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Old 04-01-2020, 08:19 AM
 
9 posts, read 5,265 times
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Quote:
Originally Posted by YorktownGal View Post
Has she been in daycare? If so, can the daycare provider give you any insight?
Yes, she goes to daycare full-time (well, prior to coronavirus). The tantrums/meltdowns are much less frequent and less intense at school from what they tell us, but we did have to come get her on one occasion when she scratched up the director's arms. They referred us to some resources that specialize in all the usual stuff from behavior issues to autism. That was the turning point where my wife contacted counselors and OTs because we were afraid she might get kicked out of daycare.

Quote:
Originally Posted by E-Twist View Post
Don't ever leave her alone, not even for just a few minutes, with the baby.
I have been thinking about this as well. She got particularly mad at my wife one night and threatened to "kick the baby in the head." It's a sad thought to not trust your daughter. Just to keep it in perspective, though, she says about 100 times more sweet things about her brother-to-be than angry things.

Quote:
Originally Posted by reneeh63 View Post
Did I miss the timeframe on this - has it been weeks, months? And how much of her day is consumed by these meltdowns? And is it every day? Just trying to get a sense of whether this is chronic or acute.
It's weird but I can't pinpoint a first time. I think she's always been a difficult child, prone to tantrums and didn't sleep well early on. I remember being jealous of our friends that had chill babies. Two summers ago we went to the beach with 2 other families. Each family had a 2-3 year old child. Her meltdowns were severe and several times a day. It ruined the vacation for us and was very embarrassing as her tantrums were so much worse than the other kids. We assumed she was just getting over stimulated. I would say that's my first memory of them being physical like hitting, throwing stuff and screaming herself hoarse. Since then we've had weeks where there weren't any and we think it's getting better, followed by a week where it is every night. Weekends can be particularly bad, we can have more than one a day. For the longest time the nightly routine was my wife taking her upstairs for a bath while I'm downstairs working or tidying up and then I wait for the screaming as my cue to come upstairs and intervene.
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Old 04-01-2020, 08:27 AM
 
Location: Brentwood, Tennessee
48,404 posts, read 46,693,254 times
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Are there any other relevant experiences or medical issues she's had that you aren't mentioning here?
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Old 04-01-2020, 08:41 AM
 
9 posts, read 5,265 times
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Quote:
Originally Posted by BirdieBelle View Post
Are there any other relevant experiences or medical issues she's had that you aren't mentioning here?
No. She's a perfectly healthy 4 year old, besides the tubes in her ears around 1. We haven't moved, no loss of family members or loved ones, been in the same daycare since she was 6 months old, mom and dad were married before she was born and still together. I can't pinpoint a possible "trauma" or anything like that.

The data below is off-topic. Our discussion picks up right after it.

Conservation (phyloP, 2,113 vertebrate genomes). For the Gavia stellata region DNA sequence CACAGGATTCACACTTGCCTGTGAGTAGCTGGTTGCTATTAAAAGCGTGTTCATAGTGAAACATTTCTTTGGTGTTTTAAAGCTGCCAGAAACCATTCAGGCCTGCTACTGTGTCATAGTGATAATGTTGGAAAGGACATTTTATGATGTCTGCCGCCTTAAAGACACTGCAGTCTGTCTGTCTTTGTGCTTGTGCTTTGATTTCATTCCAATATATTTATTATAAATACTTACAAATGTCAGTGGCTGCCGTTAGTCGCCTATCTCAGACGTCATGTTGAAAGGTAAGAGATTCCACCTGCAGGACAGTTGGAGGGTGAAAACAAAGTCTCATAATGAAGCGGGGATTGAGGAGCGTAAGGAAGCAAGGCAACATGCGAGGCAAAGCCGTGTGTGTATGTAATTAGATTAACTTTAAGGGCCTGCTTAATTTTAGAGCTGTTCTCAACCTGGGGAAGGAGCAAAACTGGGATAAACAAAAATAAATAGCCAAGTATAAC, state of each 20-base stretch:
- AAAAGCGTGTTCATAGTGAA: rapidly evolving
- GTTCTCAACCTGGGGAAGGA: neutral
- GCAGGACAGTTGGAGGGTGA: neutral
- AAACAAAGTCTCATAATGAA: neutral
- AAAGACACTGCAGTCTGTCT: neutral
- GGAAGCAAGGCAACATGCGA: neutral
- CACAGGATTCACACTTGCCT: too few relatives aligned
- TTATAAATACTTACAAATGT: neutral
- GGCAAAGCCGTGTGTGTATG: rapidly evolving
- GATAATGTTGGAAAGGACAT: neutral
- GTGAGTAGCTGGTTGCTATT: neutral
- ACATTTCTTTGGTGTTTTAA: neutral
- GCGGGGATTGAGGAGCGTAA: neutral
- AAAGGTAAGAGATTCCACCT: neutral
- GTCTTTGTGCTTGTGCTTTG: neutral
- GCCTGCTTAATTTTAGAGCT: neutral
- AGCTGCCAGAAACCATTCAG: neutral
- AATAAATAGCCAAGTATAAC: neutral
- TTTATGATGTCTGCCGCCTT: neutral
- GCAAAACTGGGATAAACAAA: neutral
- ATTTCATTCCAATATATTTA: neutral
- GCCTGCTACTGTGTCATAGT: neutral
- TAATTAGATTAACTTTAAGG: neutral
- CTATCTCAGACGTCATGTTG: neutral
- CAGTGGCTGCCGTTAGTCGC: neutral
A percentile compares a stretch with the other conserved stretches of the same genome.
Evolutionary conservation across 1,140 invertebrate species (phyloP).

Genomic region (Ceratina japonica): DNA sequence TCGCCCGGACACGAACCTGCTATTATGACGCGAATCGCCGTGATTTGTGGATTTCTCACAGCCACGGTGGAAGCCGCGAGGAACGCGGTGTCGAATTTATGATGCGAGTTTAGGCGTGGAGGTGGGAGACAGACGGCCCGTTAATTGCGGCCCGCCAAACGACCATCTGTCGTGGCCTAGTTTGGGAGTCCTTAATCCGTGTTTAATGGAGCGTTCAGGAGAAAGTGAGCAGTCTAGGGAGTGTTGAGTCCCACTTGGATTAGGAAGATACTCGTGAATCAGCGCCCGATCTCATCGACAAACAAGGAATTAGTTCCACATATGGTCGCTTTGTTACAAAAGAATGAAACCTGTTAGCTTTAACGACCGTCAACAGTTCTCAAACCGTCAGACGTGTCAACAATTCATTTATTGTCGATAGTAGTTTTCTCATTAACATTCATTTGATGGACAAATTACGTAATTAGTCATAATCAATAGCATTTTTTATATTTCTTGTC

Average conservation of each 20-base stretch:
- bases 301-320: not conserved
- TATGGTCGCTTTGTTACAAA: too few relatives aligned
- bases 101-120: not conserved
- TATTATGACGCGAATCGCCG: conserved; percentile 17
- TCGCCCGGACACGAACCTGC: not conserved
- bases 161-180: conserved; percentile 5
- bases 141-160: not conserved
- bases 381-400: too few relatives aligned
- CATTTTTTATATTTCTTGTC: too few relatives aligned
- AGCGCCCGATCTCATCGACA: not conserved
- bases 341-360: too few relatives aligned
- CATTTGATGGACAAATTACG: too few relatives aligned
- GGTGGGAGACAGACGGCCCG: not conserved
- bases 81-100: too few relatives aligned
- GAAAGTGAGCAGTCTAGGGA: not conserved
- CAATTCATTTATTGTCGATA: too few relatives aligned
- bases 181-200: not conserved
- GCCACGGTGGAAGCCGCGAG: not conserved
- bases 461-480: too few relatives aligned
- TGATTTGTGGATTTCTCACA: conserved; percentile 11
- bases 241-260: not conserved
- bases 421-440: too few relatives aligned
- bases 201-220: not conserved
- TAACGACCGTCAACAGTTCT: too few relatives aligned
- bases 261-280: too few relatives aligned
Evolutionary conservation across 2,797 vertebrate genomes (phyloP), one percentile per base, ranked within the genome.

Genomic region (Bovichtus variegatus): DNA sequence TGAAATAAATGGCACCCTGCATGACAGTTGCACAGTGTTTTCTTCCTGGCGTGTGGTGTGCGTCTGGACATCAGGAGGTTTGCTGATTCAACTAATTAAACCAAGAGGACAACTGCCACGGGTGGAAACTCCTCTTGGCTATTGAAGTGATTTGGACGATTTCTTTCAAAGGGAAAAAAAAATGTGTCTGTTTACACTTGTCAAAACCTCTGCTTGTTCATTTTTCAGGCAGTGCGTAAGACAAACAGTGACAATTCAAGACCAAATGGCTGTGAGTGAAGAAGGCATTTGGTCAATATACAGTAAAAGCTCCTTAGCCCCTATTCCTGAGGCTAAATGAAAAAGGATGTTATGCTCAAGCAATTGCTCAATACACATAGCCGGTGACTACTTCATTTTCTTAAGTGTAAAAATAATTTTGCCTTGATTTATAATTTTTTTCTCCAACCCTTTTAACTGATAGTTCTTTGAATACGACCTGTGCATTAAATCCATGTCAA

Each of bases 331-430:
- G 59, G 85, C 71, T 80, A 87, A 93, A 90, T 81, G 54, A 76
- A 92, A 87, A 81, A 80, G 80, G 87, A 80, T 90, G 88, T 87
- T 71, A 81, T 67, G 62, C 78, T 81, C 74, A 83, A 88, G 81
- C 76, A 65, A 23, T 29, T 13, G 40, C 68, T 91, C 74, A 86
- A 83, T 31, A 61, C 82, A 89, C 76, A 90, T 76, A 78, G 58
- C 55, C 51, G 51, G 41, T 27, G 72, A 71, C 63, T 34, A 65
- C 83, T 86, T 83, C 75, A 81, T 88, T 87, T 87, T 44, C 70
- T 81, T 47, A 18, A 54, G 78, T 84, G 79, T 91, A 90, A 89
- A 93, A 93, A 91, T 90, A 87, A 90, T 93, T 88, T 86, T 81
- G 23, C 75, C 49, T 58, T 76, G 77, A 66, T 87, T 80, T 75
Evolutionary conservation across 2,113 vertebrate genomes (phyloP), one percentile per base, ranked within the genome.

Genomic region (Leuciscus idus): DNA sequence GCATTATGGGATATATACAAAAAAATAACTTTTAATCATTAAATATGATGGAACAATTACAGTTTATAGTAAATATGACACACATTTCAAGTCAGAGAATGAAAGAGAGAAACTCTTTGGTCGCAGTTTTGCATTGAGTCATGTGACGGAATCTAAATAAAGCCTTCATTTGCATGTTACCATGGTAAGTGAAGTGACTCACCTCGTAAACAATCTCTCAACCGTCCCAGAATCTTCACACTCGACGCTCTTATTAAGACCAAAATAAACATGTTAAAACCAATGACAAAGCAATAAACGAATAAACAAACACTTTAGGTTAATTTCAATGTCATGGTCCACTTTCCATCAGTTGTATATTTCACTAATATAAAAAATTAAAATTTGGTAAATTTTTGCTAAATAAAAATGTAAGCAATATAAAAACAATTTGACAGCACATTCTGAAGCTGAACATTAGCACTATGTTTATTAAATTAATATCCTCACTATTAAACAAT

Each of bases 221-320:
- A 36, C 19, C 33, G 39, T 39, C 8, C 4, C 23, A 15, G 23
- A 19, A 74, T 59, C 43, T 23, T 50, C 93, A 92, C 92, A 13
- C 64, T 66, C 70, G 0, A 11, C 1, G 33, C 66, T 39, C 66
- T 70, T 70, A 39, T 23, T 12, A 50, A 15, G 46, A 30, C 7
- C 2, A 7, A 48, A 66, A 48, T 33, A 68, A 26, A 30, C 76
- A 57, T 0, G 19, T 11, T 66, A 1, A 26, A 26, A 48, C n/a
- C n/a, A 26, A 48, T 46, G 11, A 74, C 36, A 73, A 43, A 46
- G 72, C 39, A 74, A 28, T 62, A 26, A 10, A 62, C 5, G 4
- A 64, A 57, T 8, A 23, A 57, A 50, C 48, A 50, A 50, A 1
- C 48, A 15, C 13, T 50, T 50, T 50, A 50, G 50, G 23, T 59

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Old 04-01-2020, 08:49 AM
 
Location: Raleigh
9,642 posts, read 7,214,055 times
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Quote:
Originally Posted by daddy2dd View Post
Yes, she goes to daycare full-time (well, prior to coronavirus). The tantrums/meltdowns are much less frequent and less intense at school from what they tell us, but we did have to come get her on one occasion when she scratched up the director's arms. They referred us to some resources that specialize in all the usual stuff from behavior issues to autism. That was the turning point where my wife contacted counselors and OTs because we were afraid she might get kicked out of daycare.



I have been thinking about this as well. She got particularly mad at my wife one night and threatened to "kick the baby in the head." It's a sad thought to not trust your daughter. Just to keep it in perspective, though, she says about 100 times more sweet things about her brother-to-be than angry things.



It's weird but I can't pinpoint a first time. I think she's always been a difficult child, prone to tantrums and didn't sleep well early on.I remember being jealous of our friends that had chill babies. Two summers ago we went to the beach with 2 other families. Each family had a 2-3 year old child. Her meltdowns were severe and several times a day. It ruined the vacation for us and was very embarrassing as her tantrums were so much worse than the other kids. We assumed she was just getting over stimulated. I would say that's my first memory of them being physical like hitting, throwing stuff and screaming herself hoarse. Since then we've had weeks where there weren't any and we think it's getting better, followed by a week where it is every night. Weekends can be particularly bad, we can have more than one a day. For the longest time the nightly routine was my wife taking her upstairs for a bath while I'm downstairs working or tidying up and then I wait for the screaming as my cue to come upstairs and intervene.
I know I'm repeating myself but I'd again talk to the pediatrician about a sleep study.
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Old 04-01-2020, 08:57 AM
 
Location: Brentwood, Tennessee
48,404 posts, read 46,693,254 times
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Quote:
Originally Posted by daddy2dd View Post
No. She's a perfectly healthy 4 year old, besides the tubes in her ears around 1. We haven't moved, no loss of family members or loved ones, been in the same daycare since she was 6 months old, mom and dad were married before she was born and still together. I can't pinpoint a possible "trauma" or anything like that.
In that case it could be a mood disorder such as Oppositional Defiant Disorder. Can't (and shouldn't) diagnose over the internet, but we can help you narrow down.

One of my sons began having meltdowns at preschool at age 2, but they weren't violent and endless like you describe. He had a tonsillectomy and adenoidectomy that was supposed to make him "a different person," as if that was what I wanted.